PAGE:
May 11, 2019 - National Geographic Venture
With the passing north of Vancouver Island overnight, we had a brief period transiting the only extended portion of the Inside Passage that is exposed to open ocean. Neptune, however, was in a restful mood as he gently rocked our dreamtime, and by morning we were back in the lee of the islands, large and small, that form the protected waters here on the northeastern margin of the Pacific Ocean.
Lighter clothes were left in the cabins as we bundled up to begin the day in brisk winds, under chilly grey clouds. The weather heralded our transition to the wilder, less populated northern coast of British Columbia. The stately Douglas firs of southern B.C. gave way to tall hemlocks, silver firs, and Sitka spruce. Houses and summer camp complexes gave way to a steep, rocky shoreline browed by a dark forest. From a distance we saw a lone humpback whale moving south among the rocky islets near shore, and numerous sea- and shorebirds flew low over the channel waters, including a large flock of snow geese, en route to their Arctic summer range. By mid-morning the sun broke out, and we were treated to a small group of bow-riding Dall’s Porpoises as we headed up the channel.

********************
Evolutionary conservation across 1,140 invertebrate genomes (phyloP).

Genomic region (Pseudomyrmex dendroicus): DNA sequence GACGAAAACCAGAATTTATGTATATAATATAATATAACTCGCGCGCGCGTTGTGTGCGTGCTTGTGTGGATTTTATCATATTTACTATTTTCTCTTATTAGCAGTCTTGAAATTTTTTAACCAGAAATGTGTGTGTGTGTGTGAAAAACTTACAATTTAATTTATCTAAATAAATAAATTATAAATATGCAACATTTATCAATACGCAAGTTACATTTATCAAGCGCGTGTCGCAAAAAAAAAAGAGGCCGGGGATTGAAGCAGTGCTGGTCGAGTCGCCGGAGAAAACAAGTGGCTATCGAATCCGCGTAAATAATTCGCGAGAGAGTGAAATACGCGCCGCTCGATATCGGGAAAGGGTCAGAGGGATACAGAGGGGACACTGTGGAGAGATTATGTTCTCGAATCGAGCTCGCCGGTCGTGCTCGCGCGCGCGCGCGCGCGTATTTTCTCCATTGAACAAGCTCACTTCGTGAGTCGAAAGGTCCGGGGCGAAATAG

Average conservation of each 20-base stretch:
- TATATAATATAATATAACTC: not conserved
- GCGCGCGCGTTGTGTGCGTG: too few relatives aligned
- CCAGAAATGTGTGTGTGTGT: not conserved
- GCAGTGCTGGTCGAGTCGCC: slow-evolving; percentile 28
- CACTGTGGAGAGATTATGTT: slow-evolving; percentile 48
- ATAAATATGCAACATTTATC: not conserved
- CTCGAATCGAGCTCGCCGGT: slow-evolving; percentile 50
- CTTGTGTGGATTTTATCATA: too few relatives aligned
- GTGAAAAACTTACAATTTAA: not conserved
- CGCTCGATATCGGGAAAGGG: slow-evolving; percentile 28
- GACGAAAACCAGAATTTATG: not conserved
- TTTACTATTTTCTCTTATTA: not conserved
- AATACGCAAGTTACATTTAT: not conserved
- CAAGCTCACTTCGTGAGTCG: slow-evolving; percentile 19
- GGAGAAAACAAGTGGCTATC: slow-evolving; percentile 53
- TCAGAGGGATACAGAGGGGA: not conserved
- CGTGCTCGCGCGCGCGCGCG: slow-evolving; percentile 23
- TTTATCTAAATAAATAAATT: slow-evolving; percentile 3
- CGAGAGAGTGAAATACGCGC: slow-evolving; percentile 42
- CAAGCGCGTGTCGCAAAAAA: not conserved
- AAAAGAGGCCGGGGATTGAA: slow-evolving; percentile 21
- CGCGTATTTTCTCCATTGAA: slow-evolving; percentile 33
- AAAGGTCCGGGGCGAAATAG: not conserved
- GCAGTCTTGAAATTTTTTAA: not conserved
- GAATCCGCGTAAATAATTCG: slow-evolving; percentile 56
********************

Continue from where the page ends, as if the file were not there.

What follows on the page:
The weather continued to improve, and by the time we pulled into Green Inlet, blue sky and calm conditions provided an idyllic setting for exploring this narrow fjord by ship and Zodiac boat. This is the land of the Kitasoo First Nations people, and we were able to obtain rare permission to go ashore, with an industrious group of guests foraying into the trackless forest, while other explorers kayaked along the shoreline. We were now in the territory of the white spirit bears, and although they remained elusive to our eyes, even as we cruised the narrow channel to our evening anchorage, near the historic cannery site of Butedale, the wildness and unique character of their home surrounded the ship and ever-present in the minds of all aboard.
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